George Gordon Corkhill was born at Birkenhead in 1895.
 
He was the son of George Corkhill and Mary Jane (nee Cunningham) who were married on the 30th December 1894 at St.Johnís C.of E. Church, Birkenhead.
 
1901 Census Ė 33 Conway Street/1 Walton Street, Birkenhead - Parents George and Mary with George G, Alice, David and Mary. 
 
1911 Census -11 Tennyson Street, Bootle - Parents George and Mary with children Gordon, Alice, Mary, William, David, Ruth and Jack - They had been married 17 years with 9 children born and 7 still alive 
 
George was a pre-War Territorial. His service records have survived. They show he enlisted on the 24th April 1911, aged 17 years, when he was 5ft 5 inches tall, with a 35 inch chest. He was a factory hand at the Diamond Match Works, his address was 11 Tennyson Street and his next of kin was his father of the same address.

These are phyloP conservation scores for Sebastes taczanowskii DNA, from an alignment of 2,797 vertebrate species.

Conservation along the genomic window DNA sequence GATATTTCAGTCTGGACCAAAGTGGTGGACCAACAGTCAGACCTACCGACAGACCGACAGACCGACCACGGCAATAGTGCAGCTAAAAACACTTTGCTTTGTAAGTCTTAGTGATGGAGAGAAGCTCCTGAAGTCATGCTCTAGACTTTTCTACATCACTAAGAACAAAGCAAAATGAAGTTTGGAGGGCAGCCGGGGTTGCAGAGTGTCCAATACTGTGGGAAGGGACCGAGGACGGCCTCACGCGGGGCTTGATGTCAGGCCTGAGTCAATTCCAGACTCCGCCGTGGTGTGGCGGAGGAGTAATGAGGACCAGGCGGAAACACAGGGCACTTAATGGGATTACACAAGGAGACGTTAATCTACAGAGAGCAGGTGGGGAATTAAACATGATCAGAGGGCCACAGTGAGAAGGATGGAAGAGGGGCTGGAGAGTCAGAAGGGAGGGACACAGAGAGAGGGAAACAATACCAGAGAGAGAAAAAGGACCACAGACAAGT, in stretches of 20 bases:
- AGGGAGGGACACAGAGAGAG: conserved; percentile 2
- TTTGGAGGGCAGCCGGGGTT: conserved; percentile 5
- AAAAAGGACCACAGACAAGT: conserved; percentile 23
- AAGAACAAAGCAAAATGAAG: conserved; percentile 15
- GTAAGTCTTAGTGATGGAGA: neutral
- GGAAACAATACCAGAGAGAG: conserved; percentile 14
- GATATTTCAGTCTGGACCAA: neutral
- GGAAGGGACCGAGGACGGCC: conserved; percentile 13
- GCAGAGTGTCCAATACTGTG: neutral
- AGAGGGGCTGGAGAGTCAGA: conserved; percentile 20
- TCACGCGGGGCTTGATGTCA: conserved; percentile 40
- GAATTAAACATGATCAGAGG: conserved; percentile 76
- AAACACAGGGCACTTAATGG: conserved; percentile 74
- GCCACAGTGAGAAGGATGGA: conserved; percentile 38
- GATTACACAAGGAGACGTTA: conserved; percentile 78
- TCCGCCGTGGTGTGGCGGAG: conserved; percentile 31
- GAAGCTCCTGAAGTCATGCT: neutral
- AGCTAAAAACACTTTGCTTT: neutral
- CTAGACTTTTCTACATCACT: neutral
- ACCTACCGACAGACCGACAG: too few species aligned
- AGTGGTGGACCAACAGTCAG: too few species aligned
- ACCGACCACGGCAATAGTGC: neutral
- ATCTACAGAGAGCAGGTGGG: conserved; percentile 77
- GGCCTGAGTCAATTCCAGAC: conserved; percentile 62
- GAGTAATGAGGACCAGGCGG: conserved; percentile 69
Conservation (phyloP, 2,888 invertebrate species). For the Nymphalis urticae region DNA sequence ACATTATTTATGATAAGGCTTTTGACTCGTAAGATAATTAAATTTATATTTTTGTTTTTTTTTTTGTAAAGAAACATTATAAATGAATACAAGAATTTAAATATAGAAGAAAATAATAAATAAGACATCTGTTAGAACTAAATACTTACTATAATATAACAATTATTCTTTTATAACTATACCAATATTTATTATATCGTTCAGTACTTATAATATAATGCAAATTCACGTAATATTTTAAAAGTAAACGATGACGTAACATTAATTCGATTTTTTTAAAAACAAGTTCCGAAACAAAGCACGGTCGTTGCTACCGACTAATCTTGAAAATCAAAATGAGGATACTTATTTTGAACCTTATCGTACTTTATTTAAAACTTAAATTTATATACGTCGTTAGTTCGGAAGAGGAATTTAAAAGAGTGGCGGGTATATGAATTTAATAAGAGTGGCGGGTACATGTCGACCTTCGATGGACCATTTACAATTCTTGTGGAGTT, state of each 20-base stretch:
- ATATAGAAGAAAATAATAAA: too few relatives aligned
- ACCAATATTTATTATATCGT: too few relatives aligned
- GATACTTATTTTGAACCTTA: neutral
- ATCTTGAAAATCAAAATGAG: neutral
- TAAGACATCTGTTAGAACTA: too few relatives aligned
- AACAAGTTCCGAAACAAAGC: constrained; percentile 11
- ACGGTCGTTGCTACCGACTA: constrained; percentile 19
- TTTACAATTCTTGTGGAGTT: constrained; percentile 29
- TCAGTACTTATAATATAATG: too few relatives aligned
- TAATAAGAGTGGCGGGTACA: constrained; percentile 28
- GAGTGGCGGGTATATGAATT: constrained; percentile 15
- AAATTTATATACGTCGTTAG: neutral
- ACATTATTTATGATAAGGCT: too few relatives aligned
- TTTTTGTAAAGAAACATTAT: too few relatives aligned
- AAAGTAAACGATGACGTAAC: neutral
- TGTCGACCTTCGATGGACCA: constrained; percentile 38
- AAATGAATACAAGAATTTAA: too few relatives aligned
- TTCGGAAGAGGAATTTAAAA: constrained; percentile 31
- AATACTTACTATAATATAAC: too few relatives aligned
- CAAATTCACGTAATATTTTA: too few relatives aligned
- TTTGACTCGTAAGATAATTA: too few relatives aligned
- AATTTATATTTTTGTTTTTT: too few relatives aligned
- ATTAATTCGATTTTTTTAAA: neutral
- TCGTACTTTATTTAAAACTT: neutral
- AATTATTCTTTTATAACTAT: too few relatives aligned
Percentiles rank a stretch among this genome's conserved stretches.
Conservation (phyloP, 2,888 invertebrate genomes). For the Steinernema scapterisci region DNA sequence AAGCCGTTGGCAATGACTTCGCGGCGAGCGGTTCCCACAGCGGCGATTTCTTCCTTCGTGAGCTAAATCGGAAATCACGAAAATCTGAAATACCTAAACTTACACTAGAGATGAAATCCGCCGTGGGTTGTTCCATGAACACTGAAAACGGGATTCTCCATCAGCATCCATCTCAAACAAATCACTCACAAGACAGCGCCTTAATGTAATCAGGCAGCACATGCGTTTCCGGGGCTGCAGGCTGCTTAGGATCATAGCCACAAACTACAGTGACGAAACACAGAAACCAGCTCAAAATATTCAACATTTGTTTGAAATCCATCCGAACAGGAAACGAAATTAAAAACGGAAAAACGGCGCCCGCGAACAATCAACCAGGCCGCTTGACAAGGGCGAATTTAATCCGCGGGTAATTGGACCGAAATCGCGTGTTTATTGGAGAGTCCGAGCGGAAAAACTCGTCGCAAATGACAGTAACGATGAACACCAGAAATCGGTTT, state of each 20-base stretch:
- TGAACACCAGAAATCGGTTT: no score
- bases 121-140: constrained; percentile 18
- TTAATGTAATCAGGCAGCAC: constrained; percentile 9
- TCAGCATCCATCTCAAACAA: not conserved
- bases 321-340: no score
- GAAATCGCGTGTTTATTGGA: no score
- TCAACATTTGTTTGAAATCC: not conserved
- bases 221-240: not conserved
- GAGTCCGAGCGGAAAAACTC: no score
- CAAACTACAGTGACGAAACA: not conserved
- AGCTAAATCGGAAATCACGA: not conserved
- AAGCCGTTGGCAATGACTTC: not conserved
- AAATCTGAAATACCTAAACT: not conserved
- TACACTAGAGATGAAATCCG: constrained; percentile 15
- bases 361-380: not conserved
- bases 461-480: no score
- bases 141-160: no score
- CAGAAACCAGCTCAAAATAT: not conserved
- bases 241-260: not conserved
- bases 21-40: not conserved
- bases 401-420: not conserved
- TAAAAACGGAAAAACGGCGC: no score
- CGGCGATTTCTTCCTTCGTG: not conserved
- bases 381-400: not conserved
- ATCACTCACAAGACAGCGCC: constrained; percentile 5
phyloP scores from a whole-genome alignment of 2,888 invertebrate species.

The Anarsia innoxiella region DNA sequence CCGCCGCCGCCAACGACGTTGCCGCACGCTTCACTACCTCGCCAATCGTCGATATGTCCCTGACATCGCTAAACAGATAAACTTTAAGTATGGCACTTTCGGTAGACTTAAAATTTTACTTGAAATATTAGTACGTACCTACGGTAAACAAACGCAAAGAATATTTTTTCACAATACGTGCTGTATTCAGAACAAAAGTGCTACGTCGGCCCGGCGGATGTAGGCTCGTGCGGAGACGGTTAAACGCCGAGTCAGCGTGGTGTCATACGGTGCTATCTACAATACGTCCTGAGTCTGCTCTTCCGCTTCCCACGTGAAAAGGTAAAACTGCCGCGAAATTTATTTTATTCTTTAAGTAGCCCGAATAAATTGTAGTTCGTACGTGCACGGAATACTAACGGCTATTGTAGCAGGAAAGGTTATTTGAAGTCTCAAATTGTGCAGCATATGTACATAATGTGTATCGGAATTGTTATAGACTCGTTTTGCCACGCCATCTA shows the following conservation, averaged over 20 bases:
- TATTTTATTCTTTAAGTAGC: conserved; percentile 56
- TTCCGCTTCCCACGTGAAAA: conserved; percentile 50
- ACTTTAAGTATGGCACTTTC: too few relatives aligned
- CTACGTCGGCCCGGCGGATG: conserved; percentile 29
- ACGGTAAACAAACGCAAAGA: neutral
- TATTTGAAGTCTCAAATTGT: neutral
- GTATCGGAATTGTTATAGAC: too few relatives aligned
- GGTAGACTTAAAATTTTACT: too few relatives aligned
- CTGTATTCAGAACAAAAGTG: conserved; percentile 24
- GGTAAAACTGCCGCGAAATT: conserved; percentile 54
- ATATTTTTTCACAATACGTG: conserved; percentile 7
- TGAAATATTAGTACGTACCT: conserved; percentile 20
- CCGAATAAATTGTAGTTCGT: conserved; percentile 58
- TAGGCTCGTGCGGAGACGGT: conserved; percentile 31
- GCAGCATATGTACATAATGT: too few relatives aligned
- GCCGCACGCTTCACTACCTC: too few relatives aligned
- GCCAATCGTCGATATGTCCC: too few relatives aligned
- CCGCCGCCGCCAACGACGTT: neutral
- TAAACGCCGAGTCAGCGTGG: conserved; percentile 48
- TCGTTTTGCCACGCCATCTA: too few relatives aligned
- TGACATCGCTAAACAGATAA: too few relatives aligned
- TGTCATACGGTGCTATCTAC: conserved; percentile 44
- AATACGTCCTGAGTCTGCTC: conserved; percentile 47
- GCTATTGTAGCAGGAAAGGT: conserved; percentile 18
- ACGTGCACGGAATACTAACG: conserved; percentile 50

In 1919 his parents and siblings William David, John, George, Alice, Mary, Ruth, Ethel and Elizabeth were all still alive.
 
Report on his death appeared in the Liverpool Echo on the 9th June 1915. His photo appeared in the report and is reproduced here with the kind permission of the Liverpool Daily Post & Echo.
 
BOOTLE EMPLOYEE'S END.
   Private George Corkhill, age twenty-two, of Tennyson-street, Bootle, who was killed in Flanders on May 16, was formerly employed by the Parks and Baths Committee of the Bootle Corporation,
   He was a member of the Territorial Force of the 7th King's for four years prior to the outbreak of war. He was to have been married last Christmas, but the ceremony was postponed.
   For some time Private Corkhill was a member of St.Leonard's Church, Bootle.

Liverpool Echo 9th June 1915